Appeasing truck companies made Ga. roads more treacherous

A routine truck inspection could have saved Syble Cooper’s life.

Syble Cooper, 69, died in April, a few miles from her home, after an oncoming dump truck blew a front tire and veered into her lane, a police report said. The dump truck and Cooper’s Honda CR-V went across a front yard, striking a golf cart. GEORGIA STATE PATROL

This is what remained of Syble Cooper’s Honda CR-V after a crash in April. An oncoming dump truck blew a front tire and veered into her lane, according to a police report. GEORGIA STATE PATROL

The 69-year-old grandmother died in April, on a Gainesville highway just a few miles from her home. Cooper was rounding a curve on Poplar Springs Road, taking a meal to her sister, when an oncoming dump truck blew a tire and veered into her lane.

Had the dump truck driver been pulled over beforehand by a trained truck inspector, he would have been taken off the road, Capt. Jeremy Vickery of state Motor Carrier Compliance Division told The Atlanta Journal-Constitution. The driver didn’t have a license to drive a truck with air brakes and was physically unqualified, requiring insulin for diabetes, a post-crash inspection report says.

But Georgia has been checking fewer and fewer commercial vehicles each year for unfit drivers and other safety hazards. Meanwhile, the risk to drivers of colliding with the biggest trucks on the road has been rising sharply, an analysis of state crash data by the AJC found.

Another horrific crash: Hafiz Illays burned alive in October 2013 after a Freightliner hauling frozen chicken changed into his lane without signaling. This is what remained of Ilyas’ Toyota Camry. GWINNETT COUNTY POLICE DEPARTMENT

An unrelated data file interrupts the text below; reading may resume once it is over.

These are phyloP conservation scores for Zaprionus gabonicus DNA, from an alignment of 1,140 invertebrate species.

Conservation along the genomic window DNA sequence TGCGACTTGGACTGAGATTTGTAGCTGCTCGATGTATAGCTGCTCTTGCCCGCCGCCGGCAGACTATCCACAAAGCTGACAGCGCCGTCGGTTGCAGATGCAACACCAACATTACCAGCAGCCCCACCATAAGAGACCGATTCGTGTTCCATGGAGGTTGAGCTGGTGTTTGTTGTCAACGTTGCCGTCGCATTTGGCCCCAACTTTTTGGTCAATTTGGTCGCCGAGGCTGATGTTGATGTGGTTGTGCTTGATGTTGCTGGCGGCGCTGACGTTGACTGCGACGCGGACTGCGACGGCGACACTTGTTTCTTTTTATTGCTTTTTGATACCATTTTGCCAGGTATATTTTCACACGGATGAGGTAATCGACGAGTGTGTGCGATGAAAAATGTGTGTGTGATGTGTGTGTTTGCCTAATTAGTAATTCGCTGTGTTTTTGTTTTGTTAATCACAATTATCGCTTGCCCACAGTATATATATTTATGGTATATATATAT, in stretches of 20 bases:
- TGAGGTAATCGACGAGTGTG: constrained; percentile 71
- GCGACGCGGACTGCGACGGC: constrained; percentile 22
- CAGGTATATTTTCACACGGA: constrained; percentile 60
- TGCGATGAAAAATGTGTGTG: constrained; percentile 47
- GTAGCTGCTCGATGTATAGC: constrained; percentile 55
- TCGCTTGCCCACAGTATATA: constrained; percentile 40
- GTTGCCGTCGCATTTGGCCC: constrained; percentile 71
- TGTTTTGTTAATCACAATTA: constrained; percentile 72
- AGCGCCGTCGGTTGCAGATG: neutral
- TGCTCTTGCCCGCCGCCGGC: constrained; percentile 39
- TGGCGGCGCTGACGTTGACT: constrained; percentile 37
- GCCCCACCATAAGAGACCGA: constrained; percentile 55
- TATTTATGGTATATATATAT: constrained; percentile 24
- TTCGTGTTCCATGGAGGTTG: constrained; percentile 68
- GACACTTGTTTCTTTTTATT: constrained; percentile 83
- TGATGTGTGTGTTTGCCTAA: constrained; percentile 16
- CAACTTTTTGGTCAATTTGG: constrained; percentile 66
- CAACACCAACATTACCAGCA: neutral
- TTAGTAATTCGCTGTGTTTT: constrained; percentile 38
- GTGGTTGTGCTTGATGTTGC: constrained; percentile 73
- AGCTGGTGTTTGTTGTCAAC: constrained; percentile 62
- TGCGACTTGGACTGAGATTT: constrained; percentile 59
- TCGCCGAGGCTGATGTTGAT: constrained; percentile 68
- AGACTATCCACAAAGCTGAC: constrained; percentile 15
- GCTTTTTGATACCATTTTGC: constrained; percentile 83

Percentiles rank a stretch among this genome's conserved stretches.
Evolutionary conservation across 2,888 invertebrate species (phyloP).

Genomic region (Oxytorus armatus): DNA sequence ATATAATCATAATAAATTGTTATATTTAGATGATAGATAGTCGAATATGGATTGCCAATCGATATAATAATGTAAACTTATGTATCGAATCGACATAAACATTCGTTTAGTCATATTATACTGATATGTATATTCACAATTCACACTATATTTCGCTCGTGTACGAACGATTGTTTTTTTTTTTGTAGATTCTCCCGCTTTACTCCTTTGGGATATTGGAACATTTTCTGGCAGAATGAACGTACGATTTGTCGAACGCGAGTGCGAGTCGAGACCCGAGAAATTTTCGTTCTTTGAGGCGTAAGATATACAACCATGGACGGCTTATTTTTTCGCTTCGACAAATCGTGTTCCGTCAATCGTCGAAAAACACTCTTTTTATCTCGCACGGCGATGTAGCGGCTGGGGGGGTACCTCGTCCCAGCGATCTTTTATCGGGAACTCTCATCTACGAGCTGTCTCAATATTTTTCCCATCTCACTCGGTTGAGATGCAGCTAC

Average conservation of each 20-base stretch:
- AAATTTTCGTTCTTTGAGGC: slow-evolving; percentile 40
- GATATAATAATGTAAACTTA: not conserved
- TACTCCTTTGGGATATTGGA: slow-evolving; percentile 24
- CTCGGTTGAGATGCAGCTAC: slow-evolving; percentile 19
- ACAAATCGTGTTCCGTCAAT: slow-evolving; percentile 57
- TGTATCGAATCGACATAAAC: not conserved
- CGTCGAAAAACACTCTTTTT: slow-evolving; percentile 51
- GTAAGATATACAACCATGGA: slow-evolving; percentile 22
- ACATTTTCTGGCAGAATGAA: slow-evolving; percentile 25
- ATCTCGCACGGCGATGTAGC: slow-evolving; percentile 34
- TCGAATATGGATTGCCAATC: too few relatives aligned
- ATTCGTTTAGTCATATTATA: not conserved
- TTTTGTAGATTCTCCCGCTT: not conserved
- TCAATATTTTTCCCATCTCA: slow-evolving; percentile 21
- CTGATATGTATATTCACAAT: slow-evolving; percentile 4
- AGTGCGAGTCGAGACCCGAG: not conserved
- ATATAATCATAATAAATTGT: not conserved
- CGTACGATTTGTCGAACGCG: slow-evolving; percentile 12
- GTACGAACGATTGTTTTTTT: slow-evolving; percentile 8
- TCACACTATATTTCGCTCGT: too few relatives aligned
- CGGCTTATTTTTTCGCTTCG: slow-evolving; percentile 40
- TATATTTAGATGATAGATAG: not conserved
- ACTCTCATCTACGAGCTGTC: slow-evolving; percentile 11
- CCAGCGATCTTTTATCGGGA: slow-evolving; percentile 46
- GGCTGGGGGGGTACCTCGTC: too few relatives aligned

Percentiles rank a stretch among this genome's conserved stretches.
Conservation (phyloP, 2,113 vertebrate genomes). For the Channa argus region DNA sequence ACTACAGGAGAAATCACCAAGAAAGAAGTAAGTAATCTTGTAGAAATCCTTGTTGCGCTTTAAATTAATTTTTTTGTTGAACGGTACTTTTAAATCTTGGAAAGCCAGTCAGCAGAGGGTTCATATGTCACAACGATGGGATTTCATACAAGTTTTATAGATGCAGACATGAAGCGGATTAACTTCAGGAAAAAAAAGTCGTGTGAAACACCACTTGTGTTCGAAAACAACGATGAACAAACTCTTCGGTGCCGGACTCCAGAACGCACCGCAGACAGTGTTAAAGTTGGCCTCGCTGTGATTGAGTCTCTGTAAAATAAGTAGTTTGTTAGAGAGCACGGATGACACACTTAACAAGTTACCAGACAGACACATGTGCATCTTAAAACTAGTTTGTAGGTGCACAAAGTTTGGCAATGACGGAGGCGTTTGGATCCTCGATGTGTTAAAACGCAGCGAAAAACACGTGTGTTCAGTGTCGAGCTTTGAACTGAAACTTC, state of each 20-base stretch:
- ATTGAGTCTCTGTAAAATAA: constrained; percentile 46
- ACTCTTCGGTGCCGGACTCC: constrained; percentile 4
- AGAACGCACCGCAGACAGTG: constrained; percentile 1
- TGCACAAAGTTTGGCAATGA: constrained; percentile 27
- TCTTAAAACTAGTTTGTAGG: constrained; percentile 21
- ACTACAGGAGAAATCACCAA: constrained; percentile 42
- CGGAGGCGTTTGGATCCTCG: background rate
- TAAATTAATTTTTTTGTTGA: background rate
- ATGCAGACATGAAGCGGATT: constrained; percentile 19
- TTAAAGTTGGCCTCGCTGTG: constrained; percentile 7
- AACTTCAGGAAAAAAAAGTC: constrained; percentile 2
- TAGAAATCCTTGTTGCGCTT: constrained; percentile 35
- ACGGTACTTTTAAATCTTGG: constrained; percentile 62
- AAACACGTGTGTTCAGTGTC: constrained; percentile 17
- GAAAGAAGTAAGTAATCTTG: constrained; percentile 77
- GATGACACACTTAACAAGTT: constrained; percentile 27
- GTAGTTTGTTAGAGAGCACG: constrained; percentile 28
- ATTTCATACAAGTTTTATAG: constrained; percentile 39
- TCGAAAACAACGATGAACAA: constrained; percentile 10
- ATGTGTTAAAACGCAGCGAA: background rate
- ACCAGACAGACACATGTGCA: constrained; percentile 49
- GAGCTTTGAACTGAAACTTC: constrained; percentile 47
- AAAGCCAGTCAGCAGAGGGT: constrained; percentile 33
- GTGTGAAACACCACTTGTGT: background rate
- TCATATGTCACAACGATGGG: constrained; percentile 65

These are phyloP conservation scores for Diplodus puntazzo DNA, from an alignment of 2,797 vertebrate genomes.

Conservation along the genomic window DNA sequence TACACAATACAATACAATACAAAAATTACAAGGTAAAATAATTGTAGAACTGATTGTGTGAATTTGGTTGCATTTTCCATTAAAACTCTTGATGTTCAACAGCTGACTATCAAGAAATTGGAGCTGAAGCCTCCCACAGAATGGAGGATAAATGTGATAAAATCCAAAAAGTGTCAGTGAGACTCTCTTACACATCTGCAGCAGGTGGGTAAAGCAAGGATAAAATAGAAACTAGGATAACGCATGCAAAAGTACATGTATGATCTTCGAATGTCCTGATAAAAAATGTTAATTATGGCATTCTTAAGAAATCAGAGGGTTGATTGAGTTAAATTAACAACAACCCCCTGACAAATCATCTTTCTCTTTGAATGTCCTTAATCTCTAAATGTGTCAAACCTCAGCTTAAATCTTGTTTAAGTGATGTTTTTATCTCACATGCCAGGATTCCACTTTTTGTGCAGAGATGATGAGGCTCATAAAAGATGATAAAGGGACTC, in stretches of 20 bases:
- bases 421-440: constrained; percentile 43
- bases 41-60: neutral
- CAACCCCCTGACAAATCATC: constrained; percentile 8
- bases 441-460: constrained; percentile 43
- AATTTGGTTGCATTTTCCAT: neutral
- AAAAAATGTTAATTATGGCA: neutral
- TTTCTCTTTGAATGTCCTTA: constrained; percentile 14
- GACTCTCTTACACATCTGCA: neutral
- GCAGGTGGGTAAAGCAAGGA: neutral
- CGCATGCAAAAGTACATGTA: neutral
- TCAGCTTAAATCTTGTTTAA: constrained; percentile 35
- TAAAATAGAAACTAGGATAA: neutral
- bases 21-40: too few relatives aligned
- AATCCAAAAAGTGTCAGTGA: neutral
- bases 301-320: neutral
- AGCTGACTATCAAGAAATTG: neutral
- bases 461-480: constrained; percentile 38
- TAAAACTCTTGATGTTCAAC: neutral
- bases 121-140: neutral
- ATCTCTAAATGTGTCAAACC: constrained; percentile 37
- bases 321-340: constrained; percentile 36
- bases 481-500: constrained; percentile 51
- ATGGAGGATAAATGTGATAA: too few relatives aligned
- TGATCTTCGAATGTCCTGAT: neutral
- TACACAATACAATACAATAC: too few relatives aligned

Another horrific crash: Hafiz Illays burned alive in October 2013 after a Freightliner hauling frozen chicken changed into his lane without signaling. This is what remained of Ilyas’ Toyota Camry. GWINNETT COUNTY POLICE DEPARTMENT

A story in Sunday’s AJC – which you can read here in a special interactive presentation – traces the trend back to 2011. That was the year a change in state law, designed to appease truckers, truck companies and trucking lobbyists, drastically altered commercial vehicle regulation in Georgia.

Garden City Police Chief Greg David Lyons tried in vain to stop that policy change, speaking out to both the Georgia Public Safety commissioner and Gov. Nathan Deal’s staff. His city, adjacent to Savannah, bustles with truck traffic from the busy Savannah port.

“It stands to reason that the more people you got out there looking for unsafe vehicles,” Lyons said, “the more likely you are of decreasing motor carrier accidents. That just makes sense to me.”

Read why Georgia took eyes off big trucks at MyAJC.com and in Sunday’s AJC.


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